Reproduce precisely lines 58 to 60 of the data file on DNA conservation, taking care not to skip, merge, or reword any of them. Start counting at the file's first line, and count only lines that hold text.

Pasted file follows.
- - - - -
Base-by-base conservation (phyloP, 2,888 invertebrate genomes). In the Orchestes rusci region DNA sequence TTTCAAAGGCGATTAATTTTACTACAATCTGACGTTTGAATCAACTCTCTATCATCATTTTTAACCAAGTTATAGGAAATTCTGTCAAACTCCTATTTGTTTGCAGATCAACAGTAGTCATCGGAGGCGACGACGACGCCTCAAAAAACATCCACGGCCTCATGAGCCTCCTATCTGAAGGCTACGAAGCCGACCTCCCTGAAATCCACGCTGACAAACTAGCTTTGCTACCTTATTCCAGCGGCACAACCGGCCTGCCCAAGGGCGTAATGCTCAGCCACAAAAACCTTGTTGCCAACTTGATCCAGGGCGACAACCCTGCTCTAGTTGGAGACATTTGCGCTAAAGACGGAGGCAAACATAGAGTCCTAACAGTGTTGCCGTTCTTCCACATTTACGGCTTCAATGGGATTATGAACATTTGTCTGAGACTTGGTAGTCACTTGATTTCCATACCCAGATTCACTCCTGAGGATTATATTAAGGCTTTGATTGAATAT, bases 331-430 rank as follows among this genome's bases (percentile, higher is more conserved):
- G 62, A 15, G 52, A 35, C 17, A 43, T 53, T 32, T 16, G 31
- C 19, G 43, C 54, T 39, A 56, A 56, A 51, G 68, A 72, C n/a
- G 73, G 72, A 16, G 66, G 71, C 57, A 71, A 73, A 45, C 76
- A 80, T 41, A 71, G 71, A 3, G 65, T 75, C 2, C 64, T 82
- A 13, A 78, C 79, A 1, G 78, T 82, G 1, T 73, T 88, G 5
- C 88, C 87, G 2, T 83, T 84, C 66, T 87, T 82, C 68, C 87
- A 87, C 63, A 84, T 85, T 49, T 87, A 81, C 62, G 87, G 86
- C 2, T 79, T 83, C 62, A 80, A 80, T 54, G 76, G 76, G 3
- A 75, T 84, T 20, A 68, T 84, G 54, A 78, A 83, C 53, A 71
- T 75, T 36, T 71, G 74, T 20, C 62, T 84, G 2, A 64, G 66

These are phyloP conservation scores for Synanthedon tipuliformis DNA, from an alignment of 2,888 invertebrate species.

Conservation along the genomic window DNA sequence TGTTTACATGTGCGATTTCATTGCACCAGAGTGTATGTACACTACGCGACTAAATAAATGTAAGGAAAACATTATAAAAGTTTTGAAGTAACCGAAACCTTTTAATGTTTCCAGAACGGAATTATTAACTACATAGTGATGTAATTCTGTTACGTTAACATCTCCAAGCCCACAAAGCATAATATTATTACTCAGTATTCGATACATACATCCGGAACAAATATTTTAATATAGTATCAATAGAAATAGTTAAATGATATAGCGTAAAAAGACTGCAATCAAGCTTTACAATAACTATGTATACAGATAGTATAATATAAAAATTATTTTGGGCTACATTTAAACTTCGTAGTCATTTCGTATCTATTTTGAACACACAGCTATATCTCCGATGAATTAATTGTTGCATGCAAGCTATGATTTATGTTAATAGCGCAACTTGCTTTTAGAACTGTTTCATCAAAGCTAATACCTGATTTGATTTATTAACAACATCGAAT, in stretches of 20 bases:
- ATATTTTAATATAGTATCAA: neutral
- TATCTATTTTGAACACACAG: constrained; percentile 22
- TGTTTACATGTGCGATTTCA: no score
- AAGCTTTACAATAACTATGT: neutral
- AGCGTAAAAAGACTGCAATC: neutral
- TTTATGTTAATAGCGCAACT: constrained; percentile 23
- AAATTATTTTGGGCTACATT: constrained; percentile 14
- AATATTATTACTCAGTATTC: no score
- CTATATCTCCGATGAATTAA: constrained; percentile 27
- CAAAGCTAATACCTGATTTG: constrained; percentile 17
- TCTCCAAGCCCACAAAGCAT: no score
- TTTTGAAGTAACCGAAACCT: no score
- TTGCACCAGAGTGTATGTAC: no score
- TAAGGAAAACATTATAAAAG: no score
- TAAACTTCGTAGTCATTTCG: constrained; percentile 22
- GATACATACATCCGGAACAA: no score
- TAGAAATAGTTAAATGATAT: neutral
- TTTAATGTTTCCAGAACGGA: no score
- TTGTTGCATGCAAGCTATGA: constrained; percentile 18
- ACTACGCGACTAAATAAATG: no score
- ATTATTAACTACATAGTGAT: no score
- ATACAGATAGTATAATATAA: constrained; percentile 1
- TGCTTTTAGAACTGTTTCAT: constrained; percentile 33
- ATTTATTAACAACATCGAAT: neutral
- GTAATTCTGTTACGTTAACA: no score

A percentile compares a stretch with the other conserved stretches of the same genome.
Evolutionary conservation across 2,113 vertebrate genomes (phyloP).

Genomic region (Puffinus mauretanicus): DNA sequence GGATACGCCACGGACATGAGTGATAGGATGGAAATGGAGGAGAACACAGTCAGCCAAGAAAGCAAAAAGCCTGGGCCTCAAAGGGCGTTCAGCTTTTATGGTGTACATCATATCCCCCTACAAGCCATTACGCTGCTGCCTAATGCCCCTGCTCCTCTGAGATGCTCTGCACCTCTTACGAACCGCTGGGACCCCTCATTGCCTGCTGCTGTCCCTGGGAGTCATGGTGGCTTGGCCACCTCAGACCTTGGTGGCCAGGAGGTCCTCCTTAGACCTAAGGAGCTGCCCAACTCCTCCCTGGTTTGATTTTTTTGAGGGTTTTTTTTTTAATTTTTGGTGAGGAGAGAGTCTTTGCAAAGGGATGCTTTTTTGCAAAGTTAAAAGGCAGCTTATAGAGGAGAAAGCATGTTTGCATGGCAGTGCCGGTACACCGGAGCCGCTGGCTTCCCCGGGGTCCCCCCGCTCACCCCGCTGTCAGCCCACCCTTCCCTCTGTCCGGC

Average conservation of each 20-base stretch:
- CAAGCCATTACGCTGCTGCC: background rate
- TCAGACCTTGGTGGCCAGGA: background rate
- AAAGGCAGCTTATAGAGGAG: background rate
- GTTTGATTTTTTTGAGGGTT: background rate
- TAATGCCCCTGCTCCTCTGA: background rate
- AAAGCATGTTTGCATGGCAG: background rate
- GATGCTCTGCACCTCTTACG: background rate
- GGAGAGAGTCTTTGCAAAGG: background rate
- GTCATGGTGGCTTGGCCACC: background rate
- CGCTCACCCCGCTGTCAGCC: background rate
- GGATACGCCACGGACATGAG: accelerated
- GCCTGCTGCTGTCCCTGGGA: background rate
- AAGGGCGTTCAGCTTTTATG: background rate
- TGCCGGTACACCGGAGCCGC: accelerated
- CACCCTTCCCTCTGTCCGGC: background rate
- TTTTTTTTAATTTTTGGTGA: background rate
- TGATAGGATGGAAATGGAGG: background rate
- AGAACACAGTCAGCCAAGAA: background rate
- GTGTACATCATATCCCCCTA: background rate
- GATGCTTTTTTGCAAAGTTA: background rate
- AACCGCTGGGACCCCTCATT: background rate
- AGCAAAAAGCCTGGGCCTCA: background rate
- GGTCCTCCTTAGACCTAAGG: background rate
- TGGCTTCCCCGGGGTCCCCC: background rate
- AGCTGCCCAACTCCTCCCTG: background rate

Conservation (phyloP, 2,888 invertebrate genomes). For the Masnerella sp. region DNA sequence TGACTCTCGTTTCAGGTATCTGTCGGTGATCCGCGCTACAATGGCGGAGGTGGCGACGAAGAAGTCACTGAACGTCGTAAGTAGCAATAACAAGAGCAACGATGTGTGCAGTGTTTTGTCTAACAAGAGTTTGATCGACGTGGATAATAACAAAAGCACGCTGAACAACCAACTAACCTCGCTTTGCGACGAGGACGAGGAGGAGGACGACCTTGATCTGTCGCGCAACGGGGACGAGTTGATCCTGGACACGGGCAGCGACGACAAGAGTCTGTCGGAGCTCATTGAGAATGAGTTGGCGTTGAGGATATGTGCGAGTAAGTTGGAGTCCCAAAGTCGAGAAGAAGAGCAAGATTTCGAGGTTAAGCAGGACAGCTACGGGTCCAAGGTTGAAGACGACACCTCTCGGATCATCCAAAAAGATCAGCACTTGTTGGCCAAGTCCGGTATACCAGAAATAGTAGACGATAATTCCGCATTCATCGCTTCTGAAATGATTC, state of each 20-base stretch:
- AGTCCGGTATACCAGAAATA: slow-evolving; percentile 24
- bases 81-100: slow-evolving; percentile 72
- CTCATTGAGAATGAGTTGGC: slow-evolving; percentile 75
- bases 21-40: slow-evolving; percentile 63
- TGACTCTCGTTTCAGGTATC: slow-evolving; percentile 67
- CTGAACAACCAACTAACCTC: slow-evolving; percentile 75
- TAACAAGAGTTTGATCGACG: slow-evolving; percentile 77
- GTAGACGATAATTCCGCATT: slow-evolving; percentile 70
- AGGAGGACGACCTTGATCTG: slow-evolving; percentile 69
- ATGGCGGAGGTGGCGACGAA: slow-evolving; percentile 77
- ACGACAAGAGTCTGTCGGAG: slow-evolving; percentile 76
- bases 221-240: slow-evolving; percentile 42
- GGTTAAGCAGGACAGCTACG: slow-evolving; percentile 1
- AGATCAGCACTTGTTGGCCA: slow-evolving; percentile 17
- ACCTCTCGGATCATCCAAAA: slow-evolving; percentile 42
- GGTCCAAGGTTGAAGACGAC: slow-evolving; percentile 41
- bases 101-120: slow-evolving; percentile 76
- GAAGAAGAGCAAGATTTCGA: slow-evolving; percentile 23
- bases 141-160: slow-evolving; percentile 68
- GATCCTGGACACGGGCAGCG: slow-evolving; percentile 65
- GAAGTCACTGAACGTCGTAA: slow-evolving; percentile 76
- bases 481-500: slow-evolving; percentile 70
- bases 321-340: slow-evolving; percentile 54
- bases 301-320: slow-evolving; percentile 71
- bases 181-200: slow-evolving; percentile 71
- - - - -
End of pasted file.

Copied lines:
- TTTTTTTTAATTTTTGGTGA: background rate
- TGATAGGATGGAAATGGAGG: background rate
- AGAACACAGTCAGCCAAGAA: background rate